By Brittany Maroney / Photos by Claudia Johnstone / Makeup by The Sparkle Bar / Hair by Taylor Gladden
As a vivacious junior in high school – with lots of friends and activity involvement including DECA and tutoring elementary school students – no one would have predicted Sarah Benken’s teenage pregnancy, her choice to drop out of high school, or the struggles she would face in the years to come. Yet, it was Benken alone who took this challenge head-on.
“Like everything else in my life, I had no idea what I was doing,” says the North Carolina native. “I was certain I wanted to beat the odds and show the all the naysayers that I could become somebody regardless of my circumstances. I dropped out of high school my junior year because I couldn’t make ends meet on a part-time job and refused my parents’ financial support. Having a baby was my decision, and one I had to overcome alone.”
Benken spent the next 10 years juggling the hectic life of raising a child, getting her GED, and working full-time. She landed her first job in accounting at 17, giving her a decent paycheck, but deep down she wanted more. Over the years, she suffered through lengthy commutes and long hours; like so many, she was overworked and underpaid.
“One day, I realized I was sick of the rat race and that I had a desire to become my own boss. But how?” Benken says. “I had been going through a period of discovery and reflection for about a year when my mother suggested the idea of opening an errand-running service. At first, I laughed it off, but the idea stuck and within a month I was creating Metro’s Other Woman.”
At just age 26, Benken founded Metro’s Other Woman (www.metrosotherwoman.com) to help restore work-life balance for busy executives and small business owners. As a national lifestyle management firm, Metro’s Other Woman specializes in calming chaos by eliminating pesky chores and “time sucks” – such as home maintenance or personal organization – so people can focus on what matters most. They specialize in business and personal services including housekeeping, laundry, meal prep, dog walking, booking appointments, and event planning.
Within two weeks of launching her self-funded business, Benken was able to secure enough income to walk away from her full-time job. Over the following year, with the help of business partner Michael Foushee, they expanded to an additional market while developing a licensing model. Currently, Metro’s Other Woman is active in four major markets, including Phoenix, with further expansion plans for 2018.
“I think too many women are scared to take the leap into owning their own business,” Benken says. “Here’s the truth: It will never be the right time, and you’ll never be prepared for what an entrepreneur’s life hands you. If you want to open a business, I say be as prepared as possible and, like me, have some great mentors around you. You need grit, so plan to dig deep.”
It’s this drive that Benken is also passing on to her two children. Her kids see firsthand how much work goes into running a business, and she loves that it’s a family affair. Her children, respectively, have attended staff meetings and tradeshows, entered receipts into QuickBooks, helped set up for galas, and even appeared on news segments. She wants to inspire her children, and other women, to have independence and an entrepreneurial spirit. It’s her goal to be a mentor, like so many women were to her over the years.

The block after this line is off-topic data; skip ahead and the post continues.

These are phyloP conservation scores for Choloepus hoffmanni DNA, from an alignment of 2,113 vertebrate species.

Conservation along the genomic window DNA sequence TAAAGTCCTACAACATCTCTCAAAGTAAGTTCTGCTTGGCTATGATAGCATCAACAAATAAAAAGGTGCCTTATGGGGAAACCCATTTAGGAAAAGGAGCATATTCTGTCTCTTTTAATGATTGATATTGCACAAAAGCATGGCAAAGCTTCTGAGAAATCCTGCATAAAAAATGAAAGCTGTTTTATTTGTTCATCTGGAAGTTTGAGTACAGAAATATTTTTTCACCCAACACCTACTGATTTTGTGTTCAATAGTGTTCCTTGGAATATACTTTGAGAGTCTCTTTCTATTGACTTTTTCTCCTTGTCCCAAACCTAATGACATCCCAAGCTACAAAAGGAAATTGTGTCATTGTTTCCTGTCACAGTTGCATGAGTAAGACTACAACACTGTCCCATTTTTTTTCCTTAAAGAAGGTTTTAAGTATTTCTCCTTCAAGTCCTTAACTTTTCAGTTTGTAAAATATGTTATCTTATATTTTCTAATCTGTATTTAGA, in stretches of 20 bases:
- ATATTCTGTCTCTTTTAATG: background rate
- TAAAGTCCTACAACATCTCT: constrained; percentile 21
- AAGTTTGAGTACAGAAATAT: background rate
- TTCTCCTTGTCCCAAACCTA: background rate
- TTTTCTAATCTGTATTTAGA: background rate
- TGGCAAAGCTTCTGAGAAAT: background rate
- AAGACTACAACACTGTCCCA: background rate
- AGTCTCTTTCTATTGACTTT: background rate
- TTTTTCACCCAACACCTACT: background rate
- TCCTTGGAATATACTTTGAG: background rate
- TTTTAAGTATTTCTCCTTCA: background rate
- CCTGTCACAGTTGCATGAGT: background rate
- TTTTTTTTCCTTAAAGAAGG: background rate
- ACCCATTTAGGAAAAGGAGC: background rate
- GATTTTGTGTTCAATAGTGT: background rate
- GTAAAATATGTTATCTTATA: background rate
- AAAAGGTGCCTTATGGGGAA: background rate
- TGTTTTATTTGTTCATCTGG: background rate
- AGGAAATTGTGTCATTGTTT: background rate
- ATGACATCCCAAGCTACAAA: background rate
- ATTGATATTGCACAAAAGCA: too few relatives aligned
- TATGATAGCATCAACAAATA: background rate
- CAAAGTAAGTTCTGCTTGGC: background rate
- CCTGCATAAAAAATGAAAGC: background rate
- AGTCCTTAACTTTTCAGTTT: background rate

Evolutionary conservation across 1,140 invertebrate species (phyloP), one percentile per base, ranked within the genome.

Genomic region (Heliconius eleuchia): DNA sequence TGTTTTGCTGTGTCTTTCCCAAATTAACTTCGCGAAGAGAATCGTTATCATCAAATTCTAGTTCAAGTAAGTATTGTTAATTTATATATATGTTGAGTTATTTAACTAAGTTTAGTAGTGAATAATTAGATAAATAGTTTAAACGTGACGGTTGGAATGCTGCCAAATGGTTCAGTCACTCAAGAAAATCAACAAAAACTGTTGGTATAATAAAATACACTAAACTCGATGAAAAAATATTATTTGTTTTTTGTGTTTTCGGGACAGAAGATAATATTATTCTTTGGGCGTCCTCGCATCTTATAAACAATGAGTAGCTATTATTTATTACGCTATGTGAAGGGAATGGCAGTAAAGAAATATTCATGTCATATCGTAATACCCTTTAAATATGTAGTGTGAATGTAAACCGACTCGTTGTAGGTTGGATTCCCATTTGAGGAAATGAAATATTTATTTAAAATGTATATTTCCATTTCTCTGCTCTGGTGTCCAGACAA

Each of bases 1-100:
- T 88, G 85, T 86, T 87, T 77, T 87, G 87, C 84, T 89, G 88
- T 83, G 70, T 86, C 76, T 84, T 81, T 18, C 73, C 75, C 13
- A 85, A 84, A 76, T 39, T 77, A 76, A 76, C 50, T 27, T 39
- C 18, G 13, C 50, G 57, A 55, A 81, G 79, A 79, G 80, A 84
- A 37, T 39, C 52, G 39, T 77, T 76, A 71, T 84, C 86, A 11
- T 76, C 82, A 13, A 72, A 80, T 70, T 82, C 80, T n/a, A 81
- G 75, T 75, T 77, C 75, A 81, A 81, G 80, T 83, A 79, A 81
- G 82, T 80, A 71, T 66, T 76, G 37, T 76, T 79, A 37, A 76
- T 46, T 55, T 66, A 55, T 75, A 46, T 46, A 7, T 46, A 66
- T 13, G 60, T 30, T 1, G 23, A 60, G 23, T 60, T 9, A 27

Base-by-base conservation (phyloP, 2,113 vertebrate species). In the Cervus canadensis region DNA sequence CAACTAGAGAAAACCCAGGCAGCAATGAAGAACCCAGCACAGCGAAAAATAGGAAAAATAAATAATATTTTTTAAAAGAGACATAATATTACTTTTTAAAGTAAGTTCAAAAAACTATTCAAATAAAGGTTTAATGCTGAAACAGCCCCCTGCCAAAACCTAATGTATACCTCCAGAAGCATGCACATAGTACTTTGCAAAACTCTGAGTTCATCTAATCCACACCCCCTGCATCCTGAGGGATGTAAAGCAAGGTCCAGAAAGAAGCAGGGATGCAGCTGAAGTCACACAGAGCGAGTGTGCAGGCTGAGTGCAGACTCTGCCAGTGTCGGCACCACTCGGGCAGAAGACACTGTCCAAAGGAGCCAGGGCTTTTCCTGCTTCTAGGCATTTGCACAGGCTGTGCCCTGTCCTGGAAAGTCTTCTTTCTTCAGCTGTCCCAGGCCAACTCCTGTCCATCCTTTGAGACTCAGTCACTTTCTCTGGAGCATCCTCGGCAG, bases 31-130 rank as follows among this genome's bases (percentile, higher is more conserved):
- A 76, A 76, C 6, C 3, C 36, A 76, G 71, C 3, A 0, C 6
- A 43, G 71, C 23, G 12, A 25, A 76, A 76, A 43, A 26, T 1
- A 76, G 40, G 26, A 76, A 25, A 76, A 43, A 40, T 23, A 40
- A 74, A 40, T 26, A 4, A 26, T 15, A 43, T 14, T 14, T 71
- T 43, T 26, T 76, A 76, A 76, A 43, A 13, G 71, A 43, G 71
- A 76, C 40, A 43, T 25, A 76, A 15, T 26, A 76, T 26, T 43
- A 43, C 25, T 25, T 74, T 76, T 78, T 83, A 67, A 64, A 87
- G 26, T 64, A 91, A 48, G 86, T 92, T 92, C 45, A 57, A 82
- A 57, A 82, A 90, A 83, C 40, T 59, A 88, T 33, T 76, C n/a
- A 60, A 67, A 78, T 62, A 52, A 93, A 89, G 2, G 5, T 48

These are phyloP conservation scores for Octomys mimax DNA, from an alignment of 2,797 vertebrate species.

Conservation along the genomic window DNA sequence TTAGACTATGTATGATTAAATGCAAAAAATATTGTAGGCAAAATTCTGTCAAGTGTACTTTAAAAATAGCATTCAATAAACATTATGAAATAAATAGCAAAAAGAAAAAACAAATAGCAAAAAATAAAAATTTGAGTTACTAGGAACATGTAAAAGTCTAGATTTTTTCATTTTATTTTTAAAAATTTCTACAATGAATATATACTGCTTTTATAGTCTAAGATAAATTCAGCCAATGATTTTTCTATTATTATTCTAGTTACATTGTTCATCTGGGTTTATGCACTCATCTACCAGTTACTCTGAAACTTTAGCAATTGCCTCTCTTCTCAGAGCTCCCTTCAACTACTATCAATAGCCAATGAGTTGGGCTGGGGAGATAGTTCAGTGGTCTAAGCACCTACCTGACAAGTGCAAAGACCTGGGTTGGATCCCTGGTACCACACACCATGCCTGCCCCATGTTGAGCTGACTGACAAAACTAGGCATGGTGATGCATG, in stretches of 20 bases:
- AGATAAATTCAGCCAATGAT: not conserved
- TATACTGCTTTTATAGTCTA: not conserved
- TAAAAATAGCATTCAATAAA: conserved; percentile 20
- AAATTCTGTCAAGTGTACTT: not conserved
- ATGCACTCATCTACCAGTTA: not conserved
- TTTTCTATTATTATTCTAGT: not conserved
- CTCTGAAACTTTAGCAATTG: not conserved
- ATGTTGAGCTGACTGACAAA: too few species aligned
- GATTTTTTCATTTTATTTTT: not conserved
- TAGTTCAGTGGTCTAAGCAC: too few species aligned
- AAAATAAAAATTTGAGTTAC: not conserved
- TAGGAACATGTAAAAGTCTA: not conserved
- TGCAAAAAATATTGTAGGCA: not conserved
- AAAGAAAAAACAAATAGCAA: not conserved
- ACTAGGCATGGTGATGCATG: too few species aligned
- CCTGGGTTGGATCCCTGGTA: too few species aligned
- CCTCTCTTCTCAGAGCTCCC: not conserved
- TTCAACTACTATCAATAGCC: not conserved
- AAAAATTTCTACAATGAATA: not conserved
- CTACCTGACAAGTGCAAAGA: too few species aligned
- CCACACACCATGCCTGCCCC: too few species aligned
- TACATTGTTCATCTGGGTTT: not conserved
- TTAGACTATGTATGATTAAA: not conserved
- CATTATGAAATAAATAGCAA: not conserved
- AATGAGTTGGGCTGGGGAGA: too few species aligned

“Earlier this year, I unveiled the WAB [Win a Business] Program through Metro’s Other Woman,” Benken says. “WAB is a give-back program that awards a Metro’s Other Woman business to qualified women who desire to become entrepreneurs but lack either know-how or funding. The winners receive an 18-month mentorship, where they train directly with me and other location owners. We want to give away 10 Metro’s Other Woman businesses within the next five years.”
With a passion for helping women rise, she has also created the KNOW Tribe (www.theknowtribe.com), a no-cost association comprised of strong, successful business women who want to connect with others like them. Through this, Benken hopes to create a place where like-minded women can meet, create friendships and build business partnerships.
“There are a ridiculous number of women in the Valley doing big things, and I thought that they should be celebrated,” says Benken, who is publishing a book for that purpose, featuring those in the KNOW Tribe. “KNOW Phoenix will be a coffee table-style book released in January that spotlights 150 female entrepreneurs throughout the Valley in virtually every industry. The women featured are a compilation of proven leaders, high producers, and rising stars – truly pillars of this great city.”
Benken has also served as a mentor for pregnant teens, worked with human trafficking causes, and taught courses at Florence Crittenton and the Phoenix Dream Center on topics such as becoming your own boss, overcoming obstacles, removing shame, and moving forward.
Though it’s been a long, winding road for Benken, it’s one that shaped her into who she is, and while she’s seen the light of success, she’s humbled by how she got here.
“I know I am not here because of just myself,” Benken says. “I am where I am today because of everyone who has offered a hand as I stepped up the ladder – and it’s my mission to be that hand for others.”